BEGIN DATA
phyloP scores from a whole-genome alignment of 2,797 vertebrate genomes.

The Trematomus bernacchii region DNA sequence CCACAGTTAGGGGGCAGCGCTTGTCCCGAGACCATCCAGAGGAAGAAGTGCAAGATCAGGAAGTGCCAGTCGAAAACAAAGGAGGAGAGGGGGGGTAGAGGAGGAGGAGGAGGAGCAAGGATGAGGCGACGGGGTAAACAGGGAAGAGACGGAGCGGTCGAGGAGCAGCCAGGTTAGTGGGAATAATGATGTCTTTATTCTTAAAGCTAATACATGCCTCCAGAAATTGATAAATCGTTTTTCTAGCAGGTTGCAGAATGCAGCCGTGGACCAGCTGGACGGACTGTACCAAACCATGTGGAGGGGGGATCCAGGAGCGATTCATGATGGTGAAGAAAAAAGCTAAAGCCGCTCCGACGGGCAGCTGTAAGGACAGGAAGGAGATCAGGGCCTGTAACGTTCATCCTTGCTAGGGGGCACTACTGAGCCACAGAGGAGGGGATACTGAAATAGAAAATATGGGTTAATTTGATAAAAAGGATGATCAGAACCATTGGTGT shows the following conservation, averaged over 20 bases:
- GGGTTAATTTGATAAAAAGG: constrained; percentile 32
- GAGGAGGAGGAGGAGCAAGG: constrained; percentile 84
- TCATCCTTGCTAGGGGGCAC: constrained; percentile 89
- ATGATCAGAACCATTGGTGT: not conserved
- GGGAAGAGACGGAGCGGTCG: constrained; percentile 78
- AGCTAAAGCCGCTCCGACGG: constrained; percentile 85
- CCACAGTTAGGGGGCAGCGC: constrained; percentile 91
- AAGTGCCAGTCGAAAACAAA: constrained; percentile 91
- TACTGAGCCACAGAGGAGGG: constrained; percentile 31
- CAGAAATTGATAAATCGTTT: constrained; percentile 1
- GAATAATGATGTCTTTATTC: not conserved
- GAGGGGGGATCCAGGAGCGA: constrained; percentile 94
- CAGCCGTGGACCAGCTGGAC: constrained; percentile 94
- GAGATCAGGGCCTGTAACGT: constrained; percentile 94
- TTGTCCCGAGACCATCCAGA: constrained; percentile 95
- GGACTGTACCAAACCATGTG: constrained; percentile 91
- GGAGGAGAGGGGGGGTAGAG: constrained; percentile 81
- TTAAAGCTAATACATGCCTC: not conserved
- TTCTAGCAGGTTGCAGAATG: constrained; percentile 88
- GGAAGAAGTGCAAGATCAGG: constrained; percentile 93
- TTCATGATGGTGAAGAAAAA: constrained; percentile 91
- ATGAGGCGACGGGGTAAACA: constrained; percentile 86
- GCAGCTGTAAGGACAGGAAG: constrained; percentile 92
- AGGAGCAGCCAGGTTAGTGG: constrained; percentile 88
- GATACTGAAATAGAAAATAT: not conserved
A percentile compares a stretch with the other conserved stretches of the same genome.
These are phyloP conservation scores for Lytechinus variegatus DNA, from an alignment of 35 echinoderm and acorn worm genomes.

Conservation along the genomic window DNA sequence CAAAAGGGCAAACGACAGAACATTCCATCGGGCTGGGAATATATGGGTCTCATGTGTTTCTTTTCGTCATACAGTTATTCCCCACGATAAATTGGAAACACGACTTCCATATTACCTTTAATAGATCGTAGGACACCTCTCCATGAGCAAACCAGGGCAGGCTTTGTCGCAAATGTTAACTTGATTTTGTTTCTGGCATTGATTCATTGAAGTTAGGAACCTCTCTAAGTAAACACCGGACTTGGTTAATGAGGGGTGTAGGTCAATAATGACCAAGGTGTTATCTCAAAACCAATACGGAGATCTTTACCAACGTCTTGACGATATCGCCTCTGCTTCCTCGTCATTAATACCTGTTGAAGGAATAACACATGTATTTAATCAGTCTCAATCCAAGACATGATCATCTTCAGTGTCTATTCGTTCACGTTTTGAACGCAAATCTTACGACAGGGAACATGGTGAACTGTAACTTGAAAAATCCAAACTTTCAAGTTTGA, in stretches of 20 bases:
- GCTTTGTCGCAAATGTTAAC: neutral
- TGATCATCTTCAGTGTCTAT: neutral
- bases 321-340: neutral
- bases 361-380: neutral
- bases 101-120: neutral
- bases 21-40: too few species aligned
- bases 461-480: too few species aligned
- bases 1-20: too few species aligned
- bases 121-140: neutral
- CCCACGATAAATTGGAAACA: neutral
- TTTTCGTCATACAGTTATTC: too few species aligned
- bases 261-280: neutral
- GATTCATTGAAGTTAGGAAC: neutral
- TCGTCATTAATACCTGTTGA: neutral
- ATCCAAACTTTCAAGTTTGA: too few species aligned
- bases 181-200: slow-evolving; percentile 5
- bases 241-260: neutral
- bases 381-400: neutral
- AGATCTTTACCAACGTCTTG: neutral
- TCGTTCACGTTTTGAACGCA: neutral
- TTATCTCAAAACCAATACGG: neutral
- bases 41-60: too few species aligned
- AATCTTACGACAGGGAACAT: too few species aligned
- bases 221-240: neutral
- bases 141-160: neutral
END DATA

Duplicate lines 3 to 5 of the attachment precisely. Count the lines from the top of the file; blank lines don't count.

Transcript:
- GGGTTAATTTGATAAAAAGG: constrained; percentile 32
- GAGGAGGAGGAGGAGCAAGG: constrained; percentile 84
- TCATCCTTGCTAGGGGGCAC: constrained; percentile 89